It’s almost Friday, Coaches. The best day of the week! We’ve got three good stories for you.
1. Florida legislators pass bill that requires football coaches to take more precautions for heat stroke (Miami Herald)
We know … It’s December, and many of you are not in the mood to hear about heat stroke. But this is a major piece of legislation that will likely set a precedent for all states in the years to come.
A bill that would require high school athletic programs to take more precautions to prevent heat-stroke deaths unanimously passed its first committee Wednesday, as lawmakers vowed to prevent future tragedies.
Florida leads the nation in the number of high school athlete heat-stroke deaths, with four in the past nine years.
As part of the bill, high school athletics programs would be required to keep tubs of ice water baths close by during practices and games, in order to quickly cool the body temperature of kids suffering the early signs of heat stroke. A person will always survive heat stroke if he or she is cooled within 10 to 15 minutes after their symptoms appear.
That move comes despite the fact that the Florida High School Athletic Association, which governs sports programs, decided last year to only “strongly recommend” the presence of ice tubs — going against the advice of their own medical committee, which said they should be required.
Coaches would be required to go through regular CPR and other training.
How would you feel about keeping tubs of ice water baths next to your preseason practice field for players who are overheating?
2. The three incredible plays that show Kyle Shanahan’s offensive genius (Mercury News)
It gets incrementally more difficult to get your players open in space with each level of football. If you’re calling plays that get guys WIDE OPEN in the NFL, you’re doing something right.
Kyle Shanahan does it as well as anyone — and this is a great breakdown of how he does it. Unfortunately, we can’t embed the videos in this post, so we encourage you to clock on the link and look at three play calls from Sunday’s 48-46 49ers win over the Saints — plays that perfectly illustrate Shanahan’s brilliance as a playcaller.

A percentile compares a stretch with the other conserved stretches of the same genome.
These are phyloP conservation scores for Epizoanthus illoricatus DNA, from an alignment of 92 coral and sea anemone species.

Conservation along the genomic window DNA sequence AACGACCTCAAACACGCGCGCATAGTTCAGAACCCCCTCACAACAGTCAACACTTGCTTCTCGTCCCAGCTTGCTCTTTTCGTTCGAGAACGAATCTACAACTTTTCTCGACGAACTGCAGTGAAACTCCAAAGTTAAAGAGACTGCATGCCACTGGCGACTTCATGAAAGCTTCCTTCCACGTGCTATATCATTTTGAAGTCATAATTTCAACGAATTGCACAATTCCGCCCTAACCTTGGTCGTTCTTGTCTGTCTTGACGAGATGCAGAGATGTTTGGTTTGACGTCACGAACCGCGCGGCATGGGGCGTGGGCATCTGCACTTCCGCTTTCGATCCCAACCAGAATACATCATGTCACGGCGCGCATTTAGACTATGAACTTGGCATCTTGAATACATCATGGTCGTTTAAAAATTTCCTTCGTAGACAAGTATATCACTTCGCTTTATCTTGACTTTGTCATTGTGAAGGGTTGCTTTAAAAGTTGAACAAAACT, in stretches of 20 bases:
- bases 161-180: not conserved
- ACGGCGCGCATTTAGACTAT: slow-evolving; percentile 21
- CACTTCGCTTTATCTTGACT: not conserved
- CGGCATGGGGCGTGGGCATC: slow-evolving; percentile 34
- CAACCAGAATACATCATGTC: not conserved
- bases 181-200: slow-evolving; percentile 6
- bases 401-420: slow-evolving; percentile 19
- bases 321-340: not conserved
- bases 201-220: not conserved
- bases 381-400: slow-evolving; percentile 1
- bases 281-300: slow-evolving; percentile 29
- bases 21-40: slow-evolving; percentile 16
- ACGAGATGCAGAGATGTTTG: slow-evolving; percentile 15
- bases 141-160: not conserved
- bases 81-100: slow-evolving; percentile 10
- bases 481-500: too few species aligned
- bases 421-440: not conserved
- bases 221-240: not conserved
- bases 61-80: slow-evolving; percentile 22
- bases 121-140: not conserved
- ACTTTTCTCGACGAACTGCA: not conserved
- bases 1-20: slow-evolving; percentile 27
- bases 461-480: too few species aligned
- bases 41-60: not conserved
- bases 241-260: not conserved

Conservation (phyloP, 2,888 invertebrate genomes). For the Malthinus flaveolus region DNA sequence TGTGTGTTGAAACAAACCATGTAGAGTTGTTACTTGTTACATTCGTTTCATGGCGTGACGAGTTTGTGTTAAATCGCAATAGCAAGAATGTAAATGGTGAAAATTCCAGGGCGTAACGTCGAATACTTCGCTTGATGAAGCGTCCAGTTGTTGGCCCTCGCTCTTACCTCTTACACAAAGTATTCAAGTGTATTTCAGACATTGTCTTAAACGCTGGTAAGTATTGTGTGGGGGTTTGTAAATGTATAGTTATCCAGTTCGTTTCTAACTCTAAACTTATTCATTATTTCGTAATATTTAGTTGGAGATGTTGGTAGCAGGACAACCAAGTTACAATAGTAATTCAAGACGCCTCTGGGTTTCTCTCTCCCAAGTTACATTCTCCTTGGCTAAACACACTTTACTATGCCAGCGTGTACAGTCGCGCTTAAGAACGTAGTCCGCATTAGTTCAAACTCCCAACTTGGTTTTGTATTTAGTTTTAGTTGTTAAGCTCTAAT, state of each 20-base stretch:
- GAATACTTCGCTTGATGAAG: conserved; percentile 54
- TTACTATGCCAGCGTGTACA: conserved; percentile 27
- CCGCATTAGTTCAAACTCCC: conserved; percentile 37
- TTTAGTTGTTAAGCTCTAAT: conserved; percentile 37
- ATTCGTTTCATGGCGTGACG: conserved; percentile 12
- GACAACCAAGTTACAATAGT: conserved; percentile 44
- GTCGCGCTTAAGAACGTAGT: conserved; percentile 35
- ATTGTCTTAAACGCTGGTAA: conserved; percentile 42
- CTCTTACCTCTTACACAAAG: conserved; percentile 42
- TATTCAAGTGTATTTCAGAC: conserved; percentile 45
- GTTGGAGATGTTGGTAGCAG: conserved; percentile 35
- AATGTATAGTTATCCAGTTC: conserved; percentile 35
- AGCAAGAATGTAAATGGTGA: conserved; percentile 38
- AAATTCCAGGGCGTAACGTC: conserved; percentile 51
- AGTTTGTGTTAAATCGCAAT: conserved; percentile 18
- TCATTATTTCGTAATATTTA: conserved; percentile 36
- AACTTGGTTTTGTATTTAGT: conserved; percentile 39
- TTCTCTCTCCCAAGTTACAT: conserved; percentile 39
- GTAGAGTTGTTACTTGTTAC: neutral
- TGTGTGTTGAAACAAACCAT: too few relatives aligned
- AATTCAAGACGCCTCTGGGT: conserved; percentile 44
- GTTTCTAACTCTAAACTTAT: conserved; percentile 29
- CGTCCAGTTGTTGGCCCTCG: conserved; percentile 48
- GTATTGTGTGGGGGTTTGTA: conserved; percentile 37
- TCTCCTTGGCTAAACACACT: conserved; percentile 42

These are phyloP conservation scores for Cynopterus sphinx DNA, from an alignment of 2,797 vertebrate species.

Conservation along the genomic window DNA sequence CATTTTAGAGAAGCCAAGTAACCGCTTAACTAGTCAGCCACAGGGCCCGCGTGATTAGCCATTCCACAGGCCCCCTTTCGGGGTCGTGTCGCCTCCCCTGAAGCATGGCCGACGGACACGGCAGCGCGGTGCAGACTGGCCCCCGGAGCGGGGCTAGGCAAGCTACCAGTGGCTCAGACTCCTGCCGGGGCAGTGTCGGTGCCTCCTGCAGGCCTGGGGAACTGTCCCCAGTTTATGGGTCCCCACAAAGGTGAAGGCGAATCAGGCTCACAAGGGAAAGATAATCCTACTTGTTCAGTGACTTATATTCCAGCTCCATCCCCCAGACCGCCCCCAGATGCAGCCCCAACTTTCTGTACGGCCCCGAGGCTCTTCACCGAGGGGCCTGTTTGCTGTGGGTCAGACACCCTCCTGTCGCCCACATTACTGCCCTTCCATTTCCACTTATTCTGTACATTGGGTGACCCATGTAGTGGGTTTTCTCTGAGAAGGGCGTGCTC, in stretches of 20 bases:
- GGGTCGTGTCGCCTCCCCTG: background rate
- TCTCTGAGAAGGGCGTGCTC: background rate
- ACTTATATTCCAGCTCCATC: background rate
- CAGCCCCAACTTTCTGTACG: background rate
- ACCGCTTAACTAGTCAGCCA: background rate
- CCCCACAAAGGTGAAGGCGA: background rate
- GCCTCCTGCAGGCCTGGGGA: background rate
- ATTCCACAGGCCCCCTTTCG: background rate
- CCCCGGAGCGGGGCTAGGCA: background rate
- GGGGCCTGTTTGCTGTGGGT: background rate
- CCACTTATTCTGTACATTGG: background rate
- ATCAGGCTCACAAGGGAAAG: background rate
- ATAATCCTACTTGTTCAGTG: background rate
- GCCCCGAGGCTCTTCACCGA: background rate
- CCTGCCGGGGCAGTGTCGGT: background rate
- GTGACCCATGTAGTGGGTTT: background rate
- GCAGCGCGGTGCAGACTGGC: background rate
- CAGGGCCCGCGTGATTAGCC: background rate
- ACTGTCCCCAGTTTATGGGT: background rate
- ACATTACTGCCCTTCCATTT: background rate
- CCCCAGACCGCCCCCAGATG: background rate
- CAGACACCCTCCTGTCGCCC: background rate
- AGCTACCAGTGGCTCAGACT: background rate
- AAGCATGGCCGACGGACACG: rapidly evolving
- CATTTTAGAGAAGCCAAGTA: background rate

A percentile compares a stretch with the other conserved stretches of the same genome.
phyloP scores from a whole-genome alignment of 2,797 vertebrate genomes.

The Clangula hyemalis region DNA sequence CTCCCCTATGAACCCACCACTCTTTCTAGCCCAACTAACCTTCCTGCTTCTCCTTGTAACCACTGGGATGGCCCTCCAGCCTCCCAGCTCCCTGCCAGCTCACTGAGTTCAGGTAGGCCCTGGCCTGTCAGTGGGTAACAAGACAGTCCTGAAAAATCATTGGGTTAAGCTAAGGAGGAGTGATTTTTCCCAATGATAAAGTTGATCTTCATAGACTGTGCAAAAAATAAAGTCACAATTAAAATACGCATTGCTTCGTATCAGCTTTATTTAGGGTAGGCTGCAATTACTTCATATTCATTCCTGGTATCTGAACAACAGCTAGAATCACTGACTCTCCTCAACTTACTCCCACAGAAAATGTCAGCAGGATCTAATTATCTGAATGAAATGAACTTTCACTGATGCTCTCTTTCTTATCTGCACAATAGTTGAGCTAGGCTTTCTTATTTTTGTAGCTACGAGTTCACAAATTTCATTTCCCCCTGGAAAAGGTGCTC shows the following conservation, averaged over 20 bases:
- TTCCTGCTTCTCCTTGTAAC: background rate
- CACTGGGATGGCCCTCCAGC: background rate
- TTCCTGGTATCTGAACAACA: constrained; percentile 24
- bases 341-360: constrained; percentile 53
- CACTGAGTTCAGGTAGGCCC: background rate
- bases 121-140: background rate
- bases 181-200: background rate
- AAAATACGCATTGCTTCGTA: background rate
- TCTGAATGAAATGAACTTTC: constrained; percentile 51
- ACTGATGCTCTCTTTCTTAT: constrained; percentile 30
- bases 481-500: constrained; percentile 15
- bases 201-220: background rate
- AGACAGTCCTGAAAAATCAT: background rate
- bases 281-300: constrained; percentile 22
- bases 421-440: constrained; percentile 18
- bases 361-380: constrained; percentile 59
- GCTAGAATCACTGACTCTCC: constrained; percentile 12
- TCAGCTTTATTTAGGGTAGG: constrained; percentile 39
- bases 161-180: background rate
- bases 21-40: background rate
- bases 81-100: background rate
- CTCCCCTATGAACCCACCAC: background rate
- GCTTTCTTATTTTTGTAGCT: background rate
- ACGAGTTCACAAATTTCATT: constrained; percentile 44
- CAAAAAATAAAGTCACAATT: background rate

The first is a fullback option.
With this play, Shanahan gave Sean Payton a bit of his own medicine. You could see the Saints head coach smirking on the sidelines when it was done — game has to respect game.
The rest is a halfback zoom, which goes for a touchdown.
In it, wide receiver Deebo Samuel comes around in orbit motion — the Saints, having been burned by that same motion earlier in the game (the Sanders touchdown pass) and knowing that Samuel is a willing and able option to run the ball, begin the play with their eyes and intent on hitting No. 19.
You can see Saints defensive end Cam Jordan — unblocked on the play — gets stuck in no man’s land: is the ball going to Mostert or Samuel?
By the time he figures it out, he’s not in a position to make a play. That’s the value of “window dressing”.
The third play is an end-around to the wide receiver.
In the play, you can see Samuel come around in orbit motion. Tomlinson — like on the touchdown run — sets up to pull to the right side and hit Cam Jordan, who isn’t biting on the motion this time. Garoppolo fakes the handoff to Mostert and then flips it to Samuel, who has space for days because Jordan committed to the inside run.
How much emphasis do you put on calling plays early in the game to set up big plays late?
3. The December/January edition of FNF Coaches is live! (FNF Coaches)
We’re all starting to close the book on 2019, and before we do, we want to present our final magazine of the year. The December/January editon of FNF Coaches has a “Football Is Family” theme. In the midst of the holiday season, we take a look at examples of communities rallying around football teams that have experienced tragedy. We also look at football teams that have reached out to less fortunate members of the community.
Our cover story isabout the way the St. Petersburg, Fla., community pulled together to support the Northeast High football team after senior running back/linebacker Jacquez Welch died after falling to the turf on a routine play. Rushed to the hospital, Welch had bleeding on the brain and was diagnosed with a condition that caused arteries in the brain to rupture. He was removed from life support and his mother donated his organs.
Our digital edition also includes X’s and O’s breakdowns as well as stories on how to give your program a boost this offseason.